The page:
Loving a work of the creative imagination does not provide an apologia for the alleged or real sins or political views of its creator. In any event, our aesthetic responses are not generally guided by conscious reflection or articulated moral judgments about those who create. They are emotional responses that often emerge from the deepest and most complex corners of our soul. And here's the irony: a tortured artist (and there are plenty of them throughout history) might create a work of sublime beauty that speaks to those aspects of his own soul, crying out for objectification. And as responders, we may openly embrace that creation. Or perhaps, that same artist's tortured soul and life experiences might fully inhabit a work of art in its depiction of unimaginable sadness. But whatever our response, it is not necessarily a psychological confession concerning the depravity of our sense of life. It might simply speak to our own life experiences of loss, regret, and unfathomable grief. And we respond accordingly.
It is no accident that Sinatra was a consummate story-teller, for the way he delivered a lyric of heartbreak elicited responses from his fans, who, as part of the human family, had suffered through feelings of similar grief, loss, and regret. In "Angel Eyes" [YouTube link], there's that image of Frank sitting by himself in a bar, contemplating lost love. He tells us, conversationally, painfully, "Try to think that love's not around, but it's uncomfortably near. My old heart ain't gaining no ground, because my angel eyes ain't here." The listener feels every syllable of loss with his impeccable diction in the delivery of the lyric. He's an actor telling a story, yes; but he's connecting that story to the real losses he has experienced in his own life. The grief is palpable. It's as if he had adopted the technique of "method acting" to the very art of song. It helps one to understand just why he was referred to as "the poet laureate of loneliness."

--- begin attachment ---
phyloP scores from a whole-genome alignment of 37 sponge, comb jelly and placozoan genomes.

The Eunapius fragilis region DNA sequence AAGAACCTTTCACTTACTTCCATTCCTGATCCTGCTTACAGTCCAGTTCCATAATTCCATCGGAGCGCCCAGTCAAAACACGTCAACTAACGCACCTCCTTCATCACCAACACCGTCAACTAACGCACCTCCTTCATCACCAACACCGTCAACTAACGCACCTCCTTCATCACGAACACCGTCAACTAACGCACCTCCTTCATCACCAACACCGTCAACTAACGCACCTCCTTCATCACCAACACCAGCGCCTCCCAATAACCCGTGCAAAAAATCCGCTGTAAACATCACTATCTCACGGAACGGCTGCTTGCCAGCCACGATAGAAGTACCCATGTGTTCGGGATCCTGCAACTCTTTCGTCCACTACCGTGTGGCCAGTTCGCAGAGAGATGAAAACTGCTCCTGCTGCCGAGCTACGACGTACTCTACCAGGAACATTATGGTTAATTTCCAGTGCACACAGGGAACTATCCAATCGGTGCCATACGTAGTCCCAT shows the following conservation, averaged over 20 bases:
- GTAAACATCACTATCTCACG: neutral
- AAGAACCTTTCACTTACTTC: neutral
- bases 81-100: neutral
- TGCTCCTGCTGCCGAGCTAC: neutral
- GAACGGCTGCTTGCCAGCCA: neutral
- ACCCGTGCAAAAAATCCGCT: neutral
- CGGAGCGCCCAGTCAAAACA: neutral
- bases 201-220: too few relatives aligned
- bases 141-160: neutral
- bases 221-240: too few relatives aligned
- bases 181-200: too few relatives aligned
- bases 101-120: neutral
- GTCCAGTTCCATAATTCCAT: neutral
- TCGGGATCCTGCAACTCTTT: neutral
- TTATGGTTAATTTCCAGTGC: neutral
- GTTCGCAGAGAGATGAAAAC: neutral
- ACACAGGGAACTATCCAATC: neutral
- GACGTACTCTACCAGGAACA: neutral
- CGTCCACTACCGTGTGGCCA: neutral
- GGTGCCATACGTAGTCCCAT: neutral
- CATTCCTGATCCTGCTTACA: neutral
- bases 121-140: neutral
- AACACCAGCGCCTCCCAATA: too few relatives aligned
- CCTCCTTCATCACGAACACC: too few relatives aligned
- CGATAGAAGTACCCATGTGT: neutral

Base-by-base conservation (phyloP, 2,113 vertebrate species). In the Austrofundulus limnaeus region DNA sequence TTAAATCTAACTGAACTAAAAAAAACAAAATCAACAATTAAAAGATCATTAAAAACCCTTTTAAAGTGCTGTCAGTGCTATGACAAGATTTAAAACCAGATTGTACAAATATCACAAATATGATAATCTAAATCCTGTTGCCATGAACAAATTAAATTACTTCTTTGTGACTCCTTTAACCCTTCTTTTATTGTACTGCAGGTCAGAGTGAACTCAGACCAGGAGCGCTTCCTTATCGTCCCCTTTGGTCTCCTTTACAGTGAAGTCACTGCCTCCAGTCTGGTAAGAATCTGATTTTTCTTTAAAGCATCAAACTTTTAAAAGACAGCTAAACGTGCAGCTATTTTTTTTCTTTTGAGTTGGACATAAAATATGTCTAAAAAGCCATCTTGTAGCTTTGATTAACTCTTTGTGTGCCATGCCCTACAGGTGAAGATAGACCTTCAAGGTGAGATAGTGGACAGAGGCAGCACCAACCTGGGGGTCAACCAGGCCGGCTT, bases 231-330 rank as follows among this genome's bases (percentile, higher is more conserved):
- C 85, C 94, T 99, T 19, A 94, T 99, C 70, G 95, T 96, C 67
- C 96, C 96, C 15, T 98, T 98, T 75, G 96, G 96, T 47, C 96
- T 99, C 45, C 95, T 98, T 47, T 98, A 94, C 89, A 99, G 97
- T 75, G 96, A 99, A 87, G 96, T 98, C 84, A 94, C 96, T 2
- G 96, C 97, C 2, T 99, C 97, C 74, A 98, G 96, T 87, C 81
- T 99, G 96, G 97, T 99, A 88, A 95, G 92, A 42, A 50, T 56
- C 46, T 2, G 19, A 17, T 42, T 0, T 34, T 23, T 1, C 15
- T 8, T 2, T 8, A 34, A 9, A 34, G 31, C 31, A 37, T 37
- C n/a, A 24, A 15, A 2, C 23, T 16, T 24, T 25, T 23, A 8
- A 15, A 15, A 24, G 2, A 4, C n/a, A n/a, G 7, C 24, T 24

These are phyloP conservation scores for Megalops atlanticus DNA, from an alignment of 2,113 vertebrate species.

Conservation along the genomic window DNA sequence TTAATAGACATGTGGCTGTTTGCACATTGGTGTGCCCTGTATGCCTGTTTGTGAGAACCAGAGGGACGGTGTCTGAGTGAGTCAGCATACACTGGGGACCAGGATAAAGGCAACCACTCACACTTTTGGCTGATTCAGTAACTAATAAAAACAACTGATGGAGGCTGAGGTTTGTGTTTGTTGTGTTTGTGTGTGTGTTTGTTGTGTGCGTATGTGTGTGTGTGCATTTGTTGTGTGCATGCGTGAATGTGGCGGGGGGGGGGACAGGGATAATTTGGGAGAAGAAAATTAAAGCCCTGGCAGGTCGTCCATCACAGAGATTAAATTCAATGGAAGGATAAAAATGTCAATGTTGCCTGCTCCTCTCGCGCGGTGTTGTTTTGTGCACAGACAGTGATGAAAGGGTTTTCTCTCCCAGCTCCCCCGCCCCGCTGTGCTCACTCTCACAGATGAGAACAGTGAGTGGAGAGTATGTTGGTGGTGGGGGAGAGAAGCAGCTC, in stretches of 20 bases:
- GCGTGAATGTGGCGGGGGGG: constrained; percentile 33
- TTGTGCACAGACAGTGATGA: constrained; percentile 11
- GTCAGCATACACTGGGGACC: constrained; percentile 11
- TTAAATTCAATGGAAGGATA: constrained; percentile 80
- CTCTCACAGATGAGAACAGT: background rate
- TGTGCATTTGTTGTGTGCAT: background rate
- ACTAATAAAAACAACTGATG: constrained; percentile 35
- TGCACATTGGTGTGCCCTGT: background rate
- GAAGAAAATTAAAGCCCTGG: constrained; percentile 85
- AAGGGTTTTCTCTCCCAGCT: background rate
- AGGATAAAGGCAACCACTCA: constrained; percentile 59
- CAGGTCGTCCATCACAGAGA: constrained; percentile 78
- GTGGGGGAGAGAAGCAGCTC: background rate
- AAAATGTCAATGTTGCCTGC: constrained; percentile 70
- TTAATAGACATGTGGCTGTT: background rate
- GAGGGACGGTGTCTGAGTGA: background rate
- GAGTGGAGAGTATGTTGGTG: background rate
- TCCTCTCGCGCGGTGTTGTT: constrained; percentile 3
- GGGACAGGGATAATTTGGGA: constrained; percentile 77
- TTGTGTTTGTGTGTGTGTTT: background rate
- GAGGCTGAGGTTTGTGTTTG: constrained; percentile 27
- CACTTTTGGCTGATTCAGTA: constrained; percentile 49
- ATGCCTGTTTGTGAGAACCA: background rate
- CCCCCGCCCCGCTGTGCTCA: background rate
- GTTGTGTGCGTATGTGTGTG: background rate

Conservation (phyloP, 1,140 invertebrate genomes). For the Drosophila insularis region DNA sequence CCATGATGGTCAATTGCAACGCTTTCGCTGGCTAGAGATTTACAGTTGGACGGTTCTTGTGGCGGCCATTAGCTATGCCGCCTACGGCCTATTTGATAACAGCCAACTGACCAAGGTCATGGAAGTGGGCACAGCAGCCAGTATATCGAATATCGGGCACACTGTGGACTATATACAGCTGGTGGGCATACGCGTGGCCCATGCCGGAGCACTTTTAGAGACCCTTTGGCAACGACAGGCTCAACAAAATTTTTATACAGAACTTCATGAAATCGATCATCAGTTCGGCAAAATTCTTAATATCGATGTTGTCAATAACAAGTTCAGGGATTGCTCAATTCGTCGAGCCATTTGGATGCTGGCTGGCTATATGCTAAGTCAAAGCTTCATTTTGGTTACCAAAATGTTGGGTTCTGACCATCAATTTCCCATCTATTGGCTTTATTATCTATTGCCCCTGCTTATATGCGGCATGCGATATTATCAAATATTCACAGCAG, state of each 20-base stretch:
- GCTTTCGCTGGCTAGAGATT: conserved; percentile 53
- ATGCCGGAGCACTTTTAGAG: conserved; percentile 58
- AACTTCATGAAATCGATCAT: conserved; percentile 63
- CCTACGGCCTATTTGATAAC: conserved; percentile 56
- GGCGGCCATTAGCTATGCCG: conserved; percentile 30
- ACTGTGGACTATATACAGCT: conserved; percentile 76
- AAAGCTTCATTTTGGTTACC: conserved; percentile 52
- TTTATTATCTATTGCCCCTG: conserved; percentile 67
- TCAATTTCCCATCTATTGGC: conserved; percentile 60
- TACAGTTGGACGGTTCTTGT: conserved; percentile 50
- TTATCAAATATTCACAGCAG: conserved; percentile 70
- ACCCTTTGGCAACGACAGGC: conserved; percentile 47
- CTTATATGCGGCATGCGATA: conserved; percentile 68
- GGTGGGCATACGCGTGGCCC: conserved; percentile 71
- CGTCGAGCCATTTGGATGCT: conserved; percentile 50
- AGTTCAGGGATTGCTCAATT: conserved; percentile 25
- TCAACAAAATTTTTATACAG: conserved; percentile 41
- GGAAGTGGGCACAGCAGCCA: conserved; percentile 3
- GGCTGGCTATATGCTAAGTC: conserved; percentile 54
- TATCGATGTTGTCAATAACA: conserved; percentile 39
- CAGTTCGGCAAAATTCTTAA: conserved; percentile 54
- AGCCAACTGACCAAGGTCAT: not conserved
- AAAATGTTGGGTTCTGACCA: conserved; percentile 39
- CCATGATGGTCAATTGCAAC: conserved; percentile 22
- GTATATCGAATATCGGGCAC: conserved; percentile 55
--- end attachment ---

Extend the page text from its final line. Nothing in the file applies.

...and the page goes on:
A Life Worth Living: The Sinatra Revolution
One thing is clear about Frank Sinatra, perhaps best expressed in one of my all-time favorite recordings of his; when he hit bottom, he was determined to turn it around. "That's Life" [YouTube link, and here too], after all, "as funny as it may seem, some people get their kicks stompin' on a dream. But I don't let it, let it get me down, 'cause this fine old world, it keeps spinnin' around." He sings with defiance: "I've been up and down and over and out and I know one thing. Each time I find myself flat on my face, I pick myself up and get back in the race. . . . I can't deny it; I thought of quitting, baby, but my heart just ain't gonna buy it. And if I didn't think it was worth one single try, I'd jump right on a big bird and then I'd fly."
But the vehicle for his comeback was neither a bird nor a song; it was a film. And a legendary Fedora (or shall we call it a Cavanaugh?).
It was with his reading of the 1951 James Jones novel, From Here to Eternity, that he became convinced that he would be perfect for the role of Private Angelo Maggio, for the upcoming 1953 film adaptation. He secured the role (most likely with the help of Ava Gardner, not Don Vito Corleone), and subsequently won the Oscar for Best Supporting Actor.